Stocks finished lower Tuesday, after the Federal Reserve decided to leave interest rates unchanged, as widely expected, but warned of further potential weakness in the U.S. economy. Meanwhile, concerns about possible military action against Iraq and the sluggish recovery continued to hang over the markets.
The target federal funds rate, the interest banks charge each other on overnight loans, remains unchanged at 1.75%. Commercial banks' prime lending rate a benchmark for many loans will remain at 4.75%, the lowest level since November 1965. So far this year, the Fed has left the funds rate unchanged.
"Considerable uncertainty persists about the extent and timing of the expected pickup in production and employment owing in part to the emergence of heightened geopolitical risks," the Federal Open Market Committee said in its post-meeting statement. The committee added the risks overall are weighted mainly toward conditions that may generate economic weakness.
In contrast to the last several policy meetings, the decision was not unanimous. Two FOMC members, Edward M. Gramlich and Robert D. McTeer, Jr., voted against the action. Governor Gramlich and President McTeer preferred a reduction in the target for the federal funds rate.
Also noteworthy in the FOMC statement: the committe cited "the emergence of heightened geopolitical risks." This suggests that the Fed is cognizant of war risks, but perhaps is saving its policy ammunition until any such event takes place, according to MMS International.
Earlier in the session, equities were able to pare some of their losses after the release of a better-than-expected reading on a closely watched gauge of consumer sentiment. The Conference Board, a private business research group, said its index of consumer attitudes fell to 93.3 in September -- its lowest since November 2001 -- from a revised 94.5 in August, according to wire-service reports. Analysts had expected the index to fall to 92.3. The index is down 17 points from a recent peak of 110.7 in March.
Among the stocks in the news, Xerox (XRX) said the U.S. attorney's office in Bridgeport, Conn., is investigating its past accounting practices. The announcement of the investigation comes more than five months after the copier maker paid a record $10 million to the Securities and Exchange Commission to settle charges it manipulated its financial results to defraud investors and inflate earnings, according to wire reports. Shares of Xerox were down sharply.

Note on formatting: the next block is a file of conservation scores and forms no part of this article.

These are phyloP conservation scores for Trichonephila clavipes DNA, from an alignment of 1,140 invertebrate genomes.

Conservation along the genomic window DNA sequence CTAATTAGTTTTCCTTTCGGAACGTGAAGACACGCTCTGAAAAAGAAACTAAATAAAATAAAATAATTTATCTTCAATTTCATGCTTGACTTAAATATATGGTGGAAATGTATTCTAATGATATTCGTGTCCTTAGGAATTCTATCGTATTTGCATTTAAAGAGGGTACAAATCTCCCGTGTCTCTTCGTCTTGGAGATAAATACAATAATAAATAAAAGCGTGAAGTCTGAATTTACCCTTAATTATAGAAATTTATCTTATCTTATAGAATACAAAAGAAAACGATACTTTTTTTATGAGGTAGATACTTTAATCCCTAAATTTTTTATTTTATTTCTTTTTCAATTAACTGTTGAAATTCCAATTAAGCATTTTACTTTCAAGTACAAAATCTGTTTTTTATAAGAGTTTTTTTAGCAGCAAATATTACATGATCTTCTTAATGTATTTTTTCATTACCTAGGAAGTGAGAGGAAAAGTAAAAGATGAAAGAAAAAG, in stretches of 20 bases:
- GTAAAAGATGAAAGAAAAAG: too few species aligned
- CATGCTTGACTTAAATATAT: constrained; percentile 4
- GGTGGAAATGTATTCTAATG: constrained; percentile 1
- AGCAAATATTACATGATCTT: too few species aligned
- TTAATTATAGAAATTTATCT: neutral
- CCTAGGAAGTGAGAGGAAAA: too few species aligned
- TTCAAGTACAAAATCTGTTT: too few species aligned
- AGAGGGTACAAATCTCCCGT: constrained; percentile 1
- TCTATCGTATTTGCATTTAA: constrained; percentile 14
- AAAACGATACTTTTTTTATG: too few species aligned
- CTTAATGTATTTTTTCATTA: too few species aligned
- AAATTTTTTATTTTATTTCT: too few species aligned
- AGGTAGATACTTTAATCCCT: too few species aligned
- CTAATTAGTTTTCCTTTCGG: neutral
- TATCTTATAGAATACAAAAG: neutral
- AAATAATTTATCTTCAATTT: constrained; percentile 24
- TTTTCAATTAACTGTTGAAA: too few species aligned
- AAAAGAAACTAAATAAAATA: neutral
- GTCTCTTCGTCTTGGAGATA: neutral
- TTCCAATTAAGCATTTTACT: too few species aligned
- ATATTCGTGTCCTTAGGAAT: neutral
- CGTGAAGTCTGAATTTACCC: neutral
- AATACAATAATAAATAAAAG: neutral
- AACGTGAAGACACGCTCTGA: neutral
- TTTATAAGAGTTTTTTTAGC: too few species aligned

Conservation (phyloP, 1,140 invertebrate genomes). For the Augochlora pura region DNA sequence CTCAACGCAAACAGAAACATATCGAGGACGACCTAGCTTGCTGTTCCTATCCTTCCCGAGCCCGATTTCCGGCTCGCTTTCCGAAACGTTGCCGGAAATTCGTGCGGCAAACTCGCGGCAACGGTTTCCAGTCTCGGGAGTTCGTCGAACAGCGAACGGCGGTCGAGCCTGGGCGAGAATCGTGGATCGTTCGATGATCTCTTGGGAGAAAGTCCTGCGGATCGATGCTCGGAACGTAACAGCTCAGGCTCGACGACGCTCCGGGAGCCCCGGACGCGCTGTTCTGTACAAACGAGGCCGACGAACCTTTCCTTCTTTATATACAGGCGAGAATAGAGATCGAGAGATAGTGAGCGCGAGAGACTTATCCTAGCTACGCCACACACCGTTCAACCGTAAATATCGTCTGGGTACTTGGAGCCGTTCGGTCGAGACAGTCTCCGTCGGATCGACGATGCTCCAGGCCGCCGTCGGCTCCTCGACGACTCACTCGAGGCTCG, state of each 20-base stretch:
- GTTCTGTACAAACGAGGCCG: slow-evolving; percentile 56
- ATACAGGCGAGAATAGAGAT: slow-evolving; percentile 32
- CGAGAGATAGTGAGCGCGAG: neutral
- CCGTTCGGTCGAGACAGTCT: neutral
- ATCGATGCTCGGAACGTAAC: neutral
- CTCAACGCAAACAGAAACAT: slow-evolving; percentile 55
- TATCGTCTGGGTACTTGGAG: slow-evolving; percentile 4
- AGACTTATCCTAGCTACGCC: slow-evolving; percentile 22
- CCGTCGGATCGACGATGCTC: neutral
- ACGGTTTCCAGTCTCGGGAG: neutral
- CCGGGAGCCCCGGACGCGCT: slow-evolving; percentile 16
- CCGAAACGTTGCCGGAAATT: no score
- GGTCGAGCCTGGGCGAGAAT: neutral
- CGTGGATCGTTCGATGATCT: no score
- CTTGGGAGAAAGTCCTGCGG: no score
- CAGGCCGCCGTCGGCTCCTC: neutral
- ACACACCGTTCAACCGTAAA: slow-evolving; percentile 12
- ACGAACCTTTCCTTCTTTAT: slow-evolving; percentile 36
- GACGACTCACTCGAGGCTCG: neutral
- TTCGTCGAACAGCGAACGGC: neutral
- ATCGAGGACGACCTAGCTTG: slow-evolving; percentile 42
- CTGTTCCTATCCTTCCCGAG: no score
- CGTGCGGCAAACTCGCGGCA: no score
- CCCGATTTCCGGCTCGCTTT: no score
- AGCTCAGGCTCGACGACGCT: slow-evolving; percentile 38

In the financial services sector, Goldman Sachs (GS) said its quarterly earnings rose on strong bond derivative and currency trading, while profits fell at Wall Street rival Lehman Brothers (LEH) on weak stock and bond trading, according to news reports.
The Dow Jones industrial average tumbled 188.88 points, or 2.40%, to 7,683.27. The Nasdaq composite index was near unchanged levels, off 2.63 points, or 0.22%, to 1182.30. The tech-heavy gauge benefited from short-covering.
The broader Standard & Poor's 500-stock index dropped 14.44 points, or 1.73%, to 819.27. Among the worst-performing sectors were banks, computer hardware and conglomerates. Among the top performing groups were biotechs, semiconductors and software.
Prices of U.S. Treasury issues surged following the release of the Fed's decision. MMS International notes that two dissenting FOMC members argued for a cut in rates, which slants the bias to ease even further that direction.
European markets closed with losses. In London, the Financial Times-Stock Exchange 100 index was off 68.30 points, or 1.83%, to 3,671.10, as Prime Minister Blair pressed case for attacking Iraq, which was driving oil prices sharply higher.
In France, the CAC 40 shed 51.50 points, or 1.84%, to 2,742.81, as French consumer spending fell 0.1% in August, and a published report says French social security deficit will rise in 2003.
And in Germany, the DAX Index was lower by 41.04 points, or 1.41%, to 2,873.21, on Iraq war fears and negative corporate earnings news.
In Asia, the markets finished lower. The Nikkei fell 159.44 points, or 1.68%, to 9,321.64. on growing pessimism over U.S. equities and the country's cooperate earnings. The market players expressed disappointment as the Japan's Council on Economic and Fiscal Policy (CEFP) has decided to wait until the end of October to announce any specific measures to boost the economy and reform financial systems, according to MMS. In Hong Kong, the market lost 117.19 points, or 1.26%, to 9,197.68.